You Can’t Manage the ’40 Act: Five Pointers for Private Managers Considering a Registered Fund
Private fund managers considering the launch of a registered fund are entering a different world. For those stepping into the closed-end interval or tender-offer fund arena, here are some things to know as you orient yourself to the public fund arena.
When one of my sons was in high school, he would transition right from football season to basketball season. He’d still have a football mindset on the basketball court and would rack up three fouls in the first quarter. His coach would say, “Don’t get in the way of your own success.” That meant reorienting himself to the new world he just stepped into. Private fund managers have similar reorienting to do when launching a registered fund.
To shift mindsets from private to registered investment funds means accepting the rules of the new game. Rules and regulations evolve, but the basic framework governing registered funds has existed for more than eight decades. The Investment Company Act of 1940 and the Securities Act of 1933 and the rules adopted for these acts, among others, must be understood and followed.
That sounds obvious, but in practice it isn’t. Private fund managers interested in launching a registered product like an interval fund or tender-offer fund often do so because they have achieved significant investment and business success managing unregistered funds. They thrive in the context they know. It’s no surprise some hope to put a new, registered fund wrapper around a strategy that has worked well.
The quicker that managers begin to focus resources on developing a structure to understand and comply with the rules, the quicker they can work to further develop their business strategy. I suggest they channel energy into doing what’s necessary to make a registered product successful. This approach can save money and time and lead to success. No one wants to delay a fund launch or spend more on legal review and outside counsel. But I see this happen regularly.
To avoid delays, dollars and frustration, keep in mind these five facts about the registered fund world.
- Managers have to develop a significant infrastructure to comply with certain rules that is not required for private funds.
This takes time and money to set up. You need to retain outside counsel for the fund. Not only that, you need to listen to and rely on them. You need experienced, independent auditors and a qualified chief compliance officer—and to leverage them. You need a qualified board. Your board members have fiduciary responsibility to shareholders of the fund. The board hires the advisor, which means they are your boss. This is a major shift in mindset for many private managers to grapple with. You manage the assets, but the board oversees the fund.
- You have to meet fixed deadlines.
There’s a whole array of tasks—audits and filings are an example—that must occur by specified dates. You must provide notification to the board on a timely basis. You must wait for the board to approve certain documents or actions. You simply do not have full control of the pace and you must not fail to meet the deadlines that apply to a registered fund.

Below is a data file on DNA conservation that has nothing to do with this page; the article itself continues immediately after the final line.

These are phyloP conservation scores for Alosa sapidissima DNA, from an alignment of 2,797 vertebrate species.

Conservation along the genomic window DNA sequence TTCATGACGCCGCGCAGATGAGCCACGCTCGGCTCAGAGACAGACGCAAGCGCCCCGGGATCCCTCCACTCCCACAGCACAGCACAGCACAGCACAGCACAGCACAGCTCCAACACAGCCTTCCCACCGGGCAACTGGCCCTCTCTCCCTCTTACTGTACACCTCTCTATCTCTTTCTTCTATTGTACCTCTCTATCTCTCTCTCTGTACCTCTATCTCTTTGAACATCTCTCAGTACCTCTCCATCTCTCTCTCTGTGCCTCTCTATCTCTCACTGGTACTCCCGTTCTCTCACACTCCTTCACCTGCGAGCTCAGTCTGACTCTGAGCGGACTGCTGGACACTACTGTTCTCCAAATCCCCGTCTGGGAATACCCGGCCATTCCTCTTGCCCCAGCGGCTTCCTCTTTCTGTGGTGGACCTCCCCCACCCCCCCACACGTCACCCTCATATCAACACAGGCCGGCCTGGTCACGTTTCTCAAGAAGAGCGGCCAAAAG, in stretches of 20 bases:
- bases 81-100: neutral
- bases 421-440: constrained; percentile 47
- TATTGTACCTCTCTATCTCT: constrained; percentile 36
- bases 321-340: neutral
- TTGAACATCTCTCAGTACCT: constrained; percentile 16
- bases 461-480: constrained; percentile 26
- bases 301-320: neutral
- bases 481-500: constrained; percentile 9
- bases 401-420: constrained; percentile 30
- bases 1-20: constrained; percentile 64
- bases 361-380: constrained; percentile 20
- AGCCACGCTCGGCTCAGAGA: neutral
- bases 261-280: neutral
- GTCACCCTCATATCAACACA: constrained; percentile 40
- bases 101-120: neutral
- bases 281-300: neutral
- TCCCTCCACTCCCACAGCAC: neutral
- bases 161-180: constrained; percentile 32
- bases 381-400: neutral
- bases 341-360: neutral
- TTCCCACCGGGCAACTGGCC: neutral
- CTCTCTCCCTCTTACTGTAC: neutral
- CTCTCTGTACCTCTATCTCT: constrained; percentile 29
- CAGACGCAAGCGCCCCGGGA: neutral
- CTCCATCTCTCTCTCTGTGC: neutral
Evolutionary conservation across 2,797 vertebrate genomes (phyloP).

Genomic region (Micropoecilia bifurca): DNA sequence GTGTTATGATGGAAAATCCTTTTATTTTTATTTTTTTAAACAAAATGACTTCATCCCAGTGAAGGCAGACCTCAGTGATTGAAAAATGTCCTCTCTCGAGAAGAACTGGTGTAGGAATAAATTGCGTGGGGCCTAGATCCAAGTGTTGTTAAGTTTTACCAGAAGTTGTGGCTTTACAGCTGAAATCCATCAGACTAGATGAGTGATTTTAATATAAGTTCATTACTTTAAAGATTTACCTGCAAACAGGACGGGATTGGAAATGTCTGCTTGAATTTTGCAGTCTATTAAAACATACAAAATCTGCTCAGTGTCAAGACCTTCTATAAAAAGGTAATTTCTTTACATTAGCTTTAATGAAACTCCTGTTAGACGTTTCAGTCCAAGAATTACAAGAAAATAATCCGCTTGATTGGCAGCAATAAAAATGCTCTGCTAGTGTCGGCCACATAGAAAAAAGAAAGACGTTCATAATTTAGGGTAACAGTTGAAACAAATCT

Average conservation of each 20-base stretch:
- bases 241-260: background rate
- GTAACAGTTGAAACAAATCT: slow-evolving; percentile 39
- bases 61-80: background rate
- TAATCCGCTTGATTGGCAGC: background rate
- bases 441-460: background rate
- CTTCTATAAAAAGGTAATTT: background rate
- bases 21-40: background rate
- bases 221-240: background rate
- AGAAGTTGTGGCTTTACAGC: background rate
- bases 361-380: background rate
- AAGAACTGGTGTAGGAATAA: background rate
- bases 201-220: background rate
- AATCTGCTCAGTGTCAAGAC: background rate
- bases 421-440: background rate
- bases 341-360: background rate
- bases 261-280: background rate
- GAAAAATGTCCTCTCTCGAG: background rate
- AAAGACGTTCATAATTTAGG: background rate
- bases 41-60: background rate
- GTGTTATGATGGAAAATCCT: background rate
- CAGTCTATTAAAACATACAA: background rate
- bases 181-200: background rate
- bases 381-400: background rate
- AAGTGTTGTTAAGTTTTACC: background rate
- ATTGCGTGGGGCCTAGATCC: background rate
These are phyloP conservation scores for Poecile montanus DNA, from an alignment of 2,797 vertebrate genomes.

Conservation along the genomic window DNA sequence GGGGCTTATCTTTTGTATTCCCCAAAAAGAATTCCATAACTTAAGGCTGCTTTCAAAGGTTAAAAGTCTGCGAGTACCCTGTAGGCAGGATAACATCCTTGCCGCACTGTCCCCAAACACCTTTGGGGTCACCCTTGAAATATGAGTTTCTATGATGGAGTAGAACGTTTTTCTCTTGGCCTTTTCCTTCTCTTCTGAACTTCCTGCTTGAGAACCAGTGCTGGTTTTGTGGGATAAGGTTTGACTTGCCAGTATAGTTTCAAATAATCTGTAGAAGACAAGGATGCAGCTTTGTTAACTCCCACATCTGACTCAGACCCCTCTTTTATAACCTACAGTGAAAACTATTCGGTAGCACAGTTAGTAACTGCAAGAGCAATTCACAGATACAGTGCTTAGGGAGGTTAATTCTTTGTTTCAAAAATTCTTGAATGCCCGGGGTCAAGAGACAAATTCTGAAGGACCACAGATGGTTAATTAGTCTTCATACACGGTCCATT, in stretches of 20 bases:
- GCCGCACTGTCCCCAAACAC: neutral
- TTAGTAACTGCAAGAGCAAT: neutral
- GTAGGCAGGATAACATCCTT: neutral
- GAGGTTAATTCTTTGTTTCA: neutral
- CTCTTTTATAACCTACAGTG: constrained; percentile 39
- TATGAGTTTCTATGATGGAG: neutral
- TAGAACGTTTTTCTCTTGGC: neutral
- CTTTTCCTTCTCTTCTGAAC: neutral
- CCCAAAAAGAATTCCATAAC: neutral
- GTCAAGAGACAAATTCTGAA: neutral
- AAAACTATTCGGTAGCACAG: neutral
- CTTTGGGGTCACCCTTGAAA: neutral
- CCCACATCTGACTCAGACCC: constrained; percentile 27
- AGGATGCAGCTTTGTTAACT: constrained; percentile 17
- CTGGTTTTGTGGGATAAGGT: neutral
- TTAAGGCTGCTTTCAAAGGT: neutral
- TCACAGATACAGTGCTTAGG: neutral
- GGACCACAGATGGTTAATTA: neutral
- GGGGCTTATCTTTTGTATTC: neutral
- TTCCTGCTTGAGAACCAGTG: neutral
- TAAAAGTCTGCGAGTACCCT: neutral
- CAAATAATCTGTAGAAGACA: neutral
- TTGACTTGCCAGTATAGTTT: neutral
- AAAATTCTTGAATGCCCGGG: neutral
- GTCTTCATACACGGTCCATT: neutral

- All shareholders must be treated equally.
In a private fund, there is more flexibility to create side-pocket special arrangements or other arrangements that provide for different treatment of holdings. However, in a registered product, differing rights must be done within the framework of established rules, typically by creating different share classes.
- Be aware of the tax consequences of the fund’s investments.
This sounds obvious, but the topic comes up in practice most commonly with respect to “bad income.” You have to meet “good income” tests set forth in the Internal Revenue Code if you want to issue 1099s, which most managers do if they are seeking to play in this market. Be aware that the fund may have more tax work than you are used to. Essentially, K-1s enable funds (whether public or private) to delegate work to the investor’s accountant.
But with 1099s, you’ll need to go through an annual distribution review and have everything buttoned up early in the calendar year to send forms. For more detail on tax topics, see my colleague Terry Gallagher’s article, Nuances that trip up investment managers forming tender-offer and interval funds.
- You’ll need a qualified custodian.
In the private fund world, “custody” may be a function provided by your prime broker as part of a spread. In the public fund world, the custodian function is quite different and there are specific types of entities that are allowed to safekeep investor assets, such as a bank that is a “qualified custodian.” Typically bank custodians also process transactions and corporate actions.
Expense—but also an opportunity
Nothing I’ve covered here suggests that moving into the registered fund world is uneconomical. It may in fact be highly attractive. We’ve had the honor of assisting many managers with interval funds, tender-offer funds and other registered fund structures that suit their target markets.
Still, it’s helpful to start out with a presumption that meeting regulatory requirements is likely to cost more than you think it will. Depending upon the structure and strategy or a registered fund, compliance costs can be significant. You can keep costs and frustration down by putting your energy into working within the rules rather than fighting against them, and by following the advice of your service provider partners, rather than questioning regulations or exploring potential exceptions to rules to which there really aren’t exceptions.
Just remember: you can’t manage the ’40 Act. It’s going to manage you. Listen to your coach, and don’t get in the way of your own success.
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